In this speech, Keating makes two basic assumptions.
The first assumption is perhaps the most important -- that the actions of white Australians are to blame for the historical and current plight of the aboriginals. Keating assumes that the problems of the aboriginals were caused not by some fault or faults of their own but rather by the abuses committed by Europeans. As Keating says:
We took the traditional lands and smashed the traditional way of life. We brought the disasters. The alcohol. We committed the murders. We took the children from their mothers. We practised discrimination and exclusion.
The second assumption is that these abuses were committed because whites did not see the basic humanity of aboriginals. Keating argues that whites could never have done these things if they had understood that aboriginals were people like them who had feelings like them. This is why he repeatedly invites white Australians to imagine how they would feel if the wrongs done to aboriginals had been done to them instead. To quote Keating again:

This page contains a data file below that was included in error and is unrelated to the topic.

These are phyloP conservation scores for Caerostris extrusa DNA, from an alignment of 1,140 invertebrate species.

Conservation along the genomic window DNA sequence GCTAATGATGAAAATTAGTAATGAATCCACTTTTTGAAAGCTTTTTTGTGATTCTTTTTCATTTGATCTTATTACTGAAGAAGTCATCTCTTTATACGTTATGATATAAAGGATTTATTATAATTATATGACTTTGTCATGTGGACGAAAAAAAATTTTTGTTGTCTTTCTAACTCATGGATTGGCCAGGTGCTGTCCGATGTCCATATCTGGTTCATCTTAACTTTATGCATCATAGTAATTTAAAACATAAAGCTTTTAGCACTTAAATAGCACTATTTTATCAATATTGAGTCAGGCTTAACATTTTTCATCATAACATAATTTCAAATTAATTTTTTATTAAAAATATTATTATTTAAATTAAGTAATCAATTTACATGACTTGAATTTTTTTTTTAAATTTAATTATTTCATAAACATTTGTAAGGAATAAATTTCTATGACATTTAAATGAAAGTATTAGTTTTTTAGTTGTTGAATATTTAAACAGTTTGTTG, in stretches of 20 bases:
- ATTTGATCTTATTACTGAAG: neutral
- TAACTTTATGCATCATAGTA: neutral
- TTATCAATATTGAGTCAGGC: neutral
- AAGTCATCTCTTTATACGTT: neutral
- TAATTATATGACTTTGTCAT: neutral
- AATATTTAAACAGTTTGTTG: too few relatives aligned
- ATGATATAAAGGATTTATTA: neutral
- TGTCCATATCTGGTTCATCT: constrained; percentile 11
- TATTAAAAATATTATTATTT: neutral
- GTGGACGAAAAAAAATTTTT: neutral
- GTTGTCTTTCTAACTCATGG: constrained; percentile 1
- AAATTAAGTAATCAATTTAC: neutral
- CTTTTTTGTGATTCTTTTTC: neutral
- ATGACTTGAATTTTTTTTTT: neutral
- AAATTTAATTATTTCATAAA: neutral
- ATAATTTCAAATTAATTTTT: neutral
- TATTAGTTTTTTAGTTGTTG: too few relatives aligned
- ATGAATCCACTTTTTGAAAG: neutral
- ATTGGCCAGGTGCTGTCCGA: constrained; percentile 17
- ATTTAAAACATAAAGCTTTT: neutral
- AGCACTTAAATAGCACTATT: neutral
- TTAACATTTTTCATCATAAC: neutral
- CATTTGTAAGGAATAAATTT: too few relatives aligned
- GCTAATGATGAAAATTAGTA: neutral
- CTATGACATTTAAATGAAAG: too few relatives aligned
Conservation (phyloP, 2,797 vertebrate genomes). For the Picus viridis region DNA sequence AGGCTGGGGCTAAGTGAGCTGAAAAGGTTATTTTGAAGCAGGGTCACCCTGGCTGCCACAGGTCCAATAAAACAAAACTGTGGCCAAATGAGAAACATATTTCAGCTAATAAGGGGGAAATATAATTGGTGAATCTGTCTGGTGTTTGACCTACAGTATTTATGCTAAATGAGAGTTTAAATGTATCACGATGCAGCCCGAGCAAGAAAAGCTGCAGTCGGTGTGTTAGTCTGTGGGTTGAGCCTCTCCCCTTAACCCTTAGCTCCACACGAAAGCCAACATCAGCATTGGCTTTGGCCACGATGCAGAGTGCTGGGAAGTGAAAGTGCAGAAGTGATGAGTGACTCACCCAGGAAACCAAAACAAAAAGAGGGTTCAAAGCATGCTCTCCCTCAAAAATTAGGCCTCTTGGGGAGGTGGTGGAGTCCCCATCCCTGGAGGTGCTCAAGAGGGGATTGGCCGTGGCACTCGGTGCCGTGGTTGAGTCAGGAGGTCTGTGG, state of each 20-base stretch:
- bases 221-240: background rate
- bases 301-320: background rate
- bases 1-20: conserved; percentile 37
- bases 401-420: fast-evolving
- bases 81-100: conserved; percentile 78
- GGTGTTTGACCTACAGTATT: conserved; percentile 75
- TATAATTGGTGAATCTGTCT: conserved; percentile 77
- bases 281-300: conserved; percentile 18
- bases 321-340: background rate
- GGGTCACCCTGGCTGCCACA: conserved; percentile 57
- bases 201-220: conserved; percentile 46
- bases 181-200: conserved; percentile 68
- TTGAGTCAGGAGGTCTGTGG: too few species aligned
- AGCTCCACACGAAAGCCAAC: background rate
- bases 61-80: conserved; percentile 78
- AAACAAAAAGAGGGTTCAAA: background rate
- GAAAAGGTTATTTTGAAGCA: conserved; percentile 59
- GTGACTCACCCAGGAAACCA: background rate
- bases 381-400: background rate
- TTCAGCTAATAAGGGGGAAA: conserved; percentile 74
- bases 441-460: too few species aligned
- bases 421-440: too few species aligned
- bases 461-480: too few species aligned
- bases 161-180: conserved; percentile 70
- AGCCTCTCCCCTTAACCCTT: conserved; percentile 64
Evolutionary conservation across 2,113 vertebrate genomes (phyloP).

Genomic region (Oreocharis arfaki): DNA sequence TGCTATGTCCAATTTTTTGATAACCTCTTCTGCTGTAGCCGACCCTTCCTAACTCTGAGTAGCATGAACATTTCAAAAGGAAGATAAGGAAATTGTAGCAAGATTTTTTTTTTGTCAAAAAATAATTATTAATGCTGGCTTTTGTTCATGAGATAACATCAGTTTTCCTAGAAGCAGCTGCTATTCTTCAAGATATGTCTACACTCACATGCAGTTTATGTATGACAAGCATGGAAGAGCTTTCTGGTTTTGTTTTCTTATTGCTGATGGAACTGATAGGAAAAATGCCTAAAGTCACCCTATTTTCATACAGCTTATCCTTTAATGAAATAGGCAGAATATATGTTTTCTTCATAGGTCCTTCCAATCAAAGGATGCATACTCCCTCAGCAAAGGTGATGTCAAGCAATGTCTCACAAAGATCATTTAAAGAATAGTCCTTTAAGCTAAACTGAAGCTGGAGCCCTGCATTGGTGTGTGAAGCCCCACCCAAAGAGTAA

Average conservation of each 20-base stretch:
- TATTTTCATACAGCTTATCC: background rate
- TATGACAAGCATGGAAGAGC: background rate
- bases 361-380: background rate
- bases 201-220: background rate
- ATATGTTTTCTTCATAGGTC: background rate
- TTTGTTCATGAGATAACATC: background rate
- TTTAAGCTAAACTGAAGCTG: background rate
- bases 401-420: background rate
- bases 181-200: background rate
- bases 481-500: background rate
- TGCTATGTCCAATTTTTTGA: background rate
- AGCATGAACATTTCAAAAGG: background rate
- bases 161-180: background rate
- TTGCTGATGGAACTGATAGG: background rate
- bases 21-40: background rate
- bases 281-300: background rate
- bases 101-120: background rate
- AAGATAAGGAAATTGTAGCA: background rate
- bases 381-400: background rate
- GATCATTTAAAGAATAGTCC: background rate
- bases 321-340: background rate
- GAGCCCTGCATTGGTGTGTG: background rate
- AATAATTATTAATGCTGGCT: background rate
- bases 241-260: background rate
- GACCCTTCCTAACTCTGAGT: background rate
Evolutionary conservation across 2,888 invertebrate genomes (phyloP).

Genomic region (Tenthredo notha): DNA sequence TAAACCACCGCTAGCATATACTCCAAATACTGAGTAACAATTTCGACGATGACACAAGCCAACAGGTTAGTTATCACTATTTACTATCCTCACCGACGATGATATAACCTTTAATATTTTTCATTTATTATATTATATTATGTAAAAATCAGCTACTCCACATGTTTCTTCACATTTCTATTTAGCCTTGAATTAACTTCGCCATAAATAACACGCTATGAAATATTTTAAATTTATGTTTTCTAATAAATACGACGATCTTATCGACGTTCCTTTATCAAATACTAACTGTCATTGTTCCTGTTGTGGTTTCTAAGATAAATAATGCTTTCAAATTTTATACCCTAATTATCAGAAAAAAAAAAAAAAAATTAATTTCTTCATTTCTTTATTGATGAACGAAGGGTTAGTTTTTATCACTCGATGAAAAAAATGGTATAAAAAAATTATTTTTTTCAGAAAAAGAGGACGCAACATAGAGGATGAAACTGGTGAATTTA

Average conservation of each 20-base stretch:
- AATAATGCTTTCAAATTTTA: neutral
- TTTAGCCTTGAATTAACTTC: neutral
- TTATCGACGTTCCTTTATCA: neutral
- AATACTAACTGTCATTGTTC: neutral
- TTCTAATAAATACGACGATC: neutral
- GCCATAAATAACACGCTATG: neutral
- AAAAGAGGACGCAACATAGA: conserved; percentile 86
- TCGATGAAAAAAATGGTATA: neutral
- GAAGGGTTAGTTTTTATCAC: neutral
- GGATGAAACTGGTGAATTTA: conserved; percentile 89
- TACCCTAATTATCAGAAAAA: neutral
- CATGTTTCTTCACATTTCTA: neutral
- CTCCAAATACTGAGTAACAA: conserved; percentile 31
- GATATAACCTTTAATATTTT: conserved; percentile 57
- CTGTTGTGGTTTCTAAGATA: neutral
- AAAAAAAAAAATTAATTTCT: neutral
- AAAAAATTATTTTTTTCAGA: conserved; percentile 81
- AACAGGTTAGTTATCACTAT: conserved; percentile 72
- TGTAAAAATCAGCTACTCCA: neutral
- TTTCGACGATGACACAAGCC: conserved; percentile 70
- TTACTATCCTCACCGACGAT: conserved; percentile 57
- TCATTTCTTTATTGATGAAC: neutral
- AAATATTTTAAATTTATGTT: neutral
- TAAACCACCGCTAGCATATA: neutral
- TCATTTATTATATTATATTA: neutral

It was our ignorance and our prejudice. And our failure to imagine these things being done to us. With some noble exceptions, we failed to make the most basic human response and enter into their hearts and minds. We failed to ask - how would I feel if this were done to me?
From these quotes, we can see that Keating assumes that the plight of aboriginals was caused by whites because they failed to see the basic humanity of the aboriginals.